Serena Williams’ emotional outburst during the 2009 U.S. Open drew the highest fine ever in the history of professional tennis. The ITF recently fined Williams $82,000 and placed her on probation for arguing with a lineswoman who penalized her for a foot fault. If Williams violates the terms of her probation, she could be suspended and the fine will increase to $175,000.
But while Willams deserved to be reprimanded for her actions, the ITF’s fine was excessive when compared to how other hotheads on the tennis court have been punished in the past. For example, Jeff Tarango was fined $48,000 when his wife slapped an umpire moments after he forfeited a match by walking off of the court at Wimbeldon in 1995. Jimmy Connors, who built a reputation for using vulgar language and pointing the middle finger at judges, was only fined $20,000 for a tirade in 1986. And John McEnroe’s consistent disrespect for umpires was basically passed off as comic relief.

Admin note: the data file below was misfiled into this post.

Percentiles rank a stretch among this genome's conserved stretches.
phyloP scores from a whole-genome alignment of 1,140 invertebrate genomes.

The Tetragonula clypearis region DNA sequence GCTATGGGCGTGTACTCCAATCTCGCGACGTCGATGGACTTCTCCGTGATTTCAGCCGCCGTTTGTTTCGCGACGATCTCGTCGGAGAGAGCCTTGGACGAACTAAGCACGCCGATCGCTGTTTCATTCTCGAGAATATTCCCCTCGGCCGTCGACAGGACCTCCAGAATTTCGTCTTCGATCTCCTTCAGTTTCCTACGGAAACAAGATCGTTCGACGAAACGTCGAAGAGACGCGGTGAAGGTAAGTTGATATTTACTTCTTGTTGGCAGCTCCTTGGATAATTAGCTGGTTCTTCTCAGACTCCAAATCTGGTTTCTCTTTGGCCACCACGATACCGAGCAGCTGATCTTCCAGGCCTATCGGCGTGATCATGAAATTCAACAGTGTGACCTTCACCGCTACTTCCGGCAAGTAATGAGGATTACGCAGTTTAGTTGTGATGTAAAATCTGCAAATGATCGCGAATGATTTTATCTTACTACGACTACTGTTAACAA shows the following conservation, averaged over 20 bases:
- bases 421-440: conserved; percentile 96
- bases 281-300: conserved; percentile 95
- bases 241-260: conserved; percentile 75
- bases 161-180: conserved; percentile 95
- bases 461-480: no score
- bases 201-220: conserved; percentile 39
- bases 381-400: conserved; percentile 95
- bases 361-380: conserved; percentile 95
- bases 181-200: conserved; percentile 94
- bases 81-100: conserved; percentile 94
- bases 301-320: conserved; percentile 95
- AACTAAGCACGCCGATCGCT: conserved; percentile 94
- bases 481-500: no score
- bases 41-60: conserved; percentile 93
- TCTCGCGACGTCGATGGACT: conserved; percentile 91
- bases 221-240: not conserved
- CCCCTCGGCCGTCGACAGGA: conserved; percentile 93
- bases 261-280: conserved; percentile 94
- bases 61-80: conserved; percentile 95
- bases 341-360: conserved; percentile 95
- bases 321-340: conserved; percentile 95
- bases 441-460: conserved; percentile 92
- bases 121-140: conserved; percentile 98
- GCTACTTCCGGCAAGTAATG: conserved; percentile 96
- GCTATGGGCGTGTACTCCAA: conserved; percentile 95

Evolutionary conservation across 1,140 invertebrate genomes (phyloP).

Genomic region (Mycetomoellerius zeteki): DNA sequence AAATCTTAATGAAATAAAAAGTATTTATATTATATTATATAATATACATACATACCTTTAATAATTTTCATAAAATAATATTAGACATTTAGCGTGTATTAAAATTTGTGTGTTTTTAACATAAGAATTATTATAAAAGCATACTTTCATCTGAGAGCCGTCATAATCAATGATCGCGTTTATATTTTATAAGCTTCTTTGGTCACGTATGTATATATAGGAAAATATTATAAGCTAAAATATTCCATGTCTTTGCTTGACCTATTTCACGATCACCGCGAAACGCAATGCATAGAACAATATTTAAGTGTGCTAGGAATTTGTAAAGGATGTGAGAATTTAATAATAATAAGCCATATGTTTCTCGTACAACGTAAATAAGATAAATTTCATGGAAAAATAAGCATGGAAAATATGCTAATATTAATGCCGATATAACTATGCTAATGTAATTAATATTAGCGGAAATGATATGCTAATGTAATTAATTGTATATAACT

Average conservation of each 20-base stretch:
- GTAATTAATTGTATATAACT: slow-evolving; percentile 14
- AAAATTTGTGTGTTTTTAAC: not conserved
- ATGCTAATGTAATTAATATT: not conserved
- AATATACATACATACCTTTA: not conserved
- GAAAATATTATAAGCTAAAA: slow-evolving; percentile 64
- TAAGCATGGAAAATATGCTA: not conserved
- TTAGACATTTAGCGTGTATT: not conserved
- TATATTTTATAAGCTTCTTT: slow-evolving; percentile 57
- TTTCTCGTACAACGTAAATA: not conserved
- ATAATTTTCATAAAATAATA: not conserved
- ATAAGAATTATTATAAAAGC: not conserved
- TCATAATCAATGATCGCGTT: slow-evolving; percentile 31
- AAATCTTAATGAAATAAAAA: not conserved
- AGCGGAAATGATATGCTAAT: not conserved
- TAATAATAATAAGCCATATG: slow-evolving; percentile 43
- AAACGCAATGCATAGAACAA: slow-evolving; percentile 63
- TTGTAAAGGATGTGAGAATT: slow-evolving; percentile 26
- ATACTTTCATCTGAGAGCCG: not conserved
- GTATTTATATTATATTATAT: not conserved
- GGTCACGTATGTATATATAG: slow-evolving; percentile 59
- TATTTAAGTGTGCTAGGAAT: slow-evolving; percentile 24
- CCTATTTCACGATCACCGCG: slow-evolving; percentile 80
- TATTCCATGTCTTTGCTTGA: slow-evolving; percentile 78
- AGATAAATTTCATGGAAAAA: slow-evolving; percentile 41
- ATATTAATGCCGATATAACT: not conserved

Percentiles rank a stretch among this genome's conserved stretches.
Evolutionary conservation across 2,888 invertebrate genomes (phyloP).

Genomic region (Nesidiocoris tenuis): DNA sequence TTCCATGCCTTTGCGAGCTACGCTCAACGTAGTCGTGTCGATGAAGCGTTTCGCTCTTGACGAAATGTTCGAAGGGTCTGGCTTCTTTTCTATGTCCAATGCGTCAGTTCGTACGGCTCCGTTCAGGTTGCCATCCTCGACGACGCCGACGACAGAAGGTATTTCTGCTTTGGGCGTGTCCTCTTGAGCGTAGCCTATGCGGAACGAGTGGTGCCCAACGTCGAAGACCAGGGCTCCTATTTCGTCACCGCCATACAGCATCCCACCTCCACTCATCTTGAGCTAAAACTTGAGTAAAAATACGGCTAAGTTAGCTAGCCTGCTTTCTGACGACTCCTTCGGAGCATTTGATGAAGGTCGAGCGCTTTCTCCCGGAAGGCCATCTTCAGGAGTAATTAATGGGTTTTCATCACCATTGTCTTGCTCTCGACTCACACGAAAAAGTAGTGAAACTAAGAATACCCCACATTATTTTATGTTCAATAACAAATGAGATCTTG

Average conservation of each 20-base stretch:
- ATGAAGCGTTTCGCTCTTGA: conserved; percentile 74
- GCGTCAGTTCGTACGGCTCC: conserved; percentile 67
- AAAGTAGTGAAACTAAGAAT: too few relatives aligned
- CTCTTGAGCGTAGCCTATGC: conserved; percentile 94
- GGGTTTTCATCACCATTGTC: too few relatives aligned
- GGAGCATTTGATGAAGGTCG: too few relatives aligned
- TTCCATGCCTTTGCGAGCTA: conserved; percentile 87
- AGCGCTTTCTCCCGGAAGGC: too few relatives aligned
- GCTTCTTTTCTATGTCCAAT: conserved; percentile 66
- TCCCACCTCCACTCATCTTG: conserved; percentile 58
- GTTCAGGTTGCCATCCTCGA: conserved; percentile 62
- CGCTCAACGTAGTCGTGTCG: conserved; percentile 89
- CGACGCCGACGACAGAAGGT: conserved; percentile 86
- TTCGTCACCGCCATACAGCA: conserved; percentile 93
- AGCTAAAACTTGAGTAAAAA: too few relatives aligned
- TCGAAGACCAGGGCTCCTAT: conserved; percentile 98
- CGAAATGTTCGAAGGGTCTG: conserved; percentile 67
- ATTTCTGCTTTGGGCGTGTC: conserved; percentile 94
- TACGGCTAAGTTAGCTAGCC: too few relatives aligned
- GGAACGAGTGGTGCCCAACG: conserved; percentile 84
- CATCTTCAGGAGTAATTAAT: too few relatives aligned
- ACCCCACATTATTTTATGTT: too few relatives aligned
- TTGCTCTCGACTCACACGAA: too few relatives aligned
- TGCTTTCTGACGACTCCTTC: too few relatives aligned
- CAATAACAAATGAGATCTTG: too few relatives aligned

Unlike the players who have received lesser fines, Williams has had very few disciplinary problems on the tennis court throughout her professional career. The ITF failed to take into account that her tirade was an uncommon incident that was provoked in part by the truth (video replays proved that Williams should not have been penalized for a foot fault).
However, the ITF’s ruling has little to do with the rules. Tennis has historically excluded blacks and continues to struggle with fair treatment when it comes to race. Although the Williams sisters have made unprecedented strides in tennis, the individuals who govern the sport are still opposed to having a young black woman speak her mind. They want to send a message to Williams and other young black girls who look up to her. The ITF wants to use that $175,000 fine to embarrass her and mentally whip her into submission.
Connors and McEnroe got away with yelling profanities at umpires for years without having to face such punishment. The ITF wants to make sure that a black woman will not think about doing the same.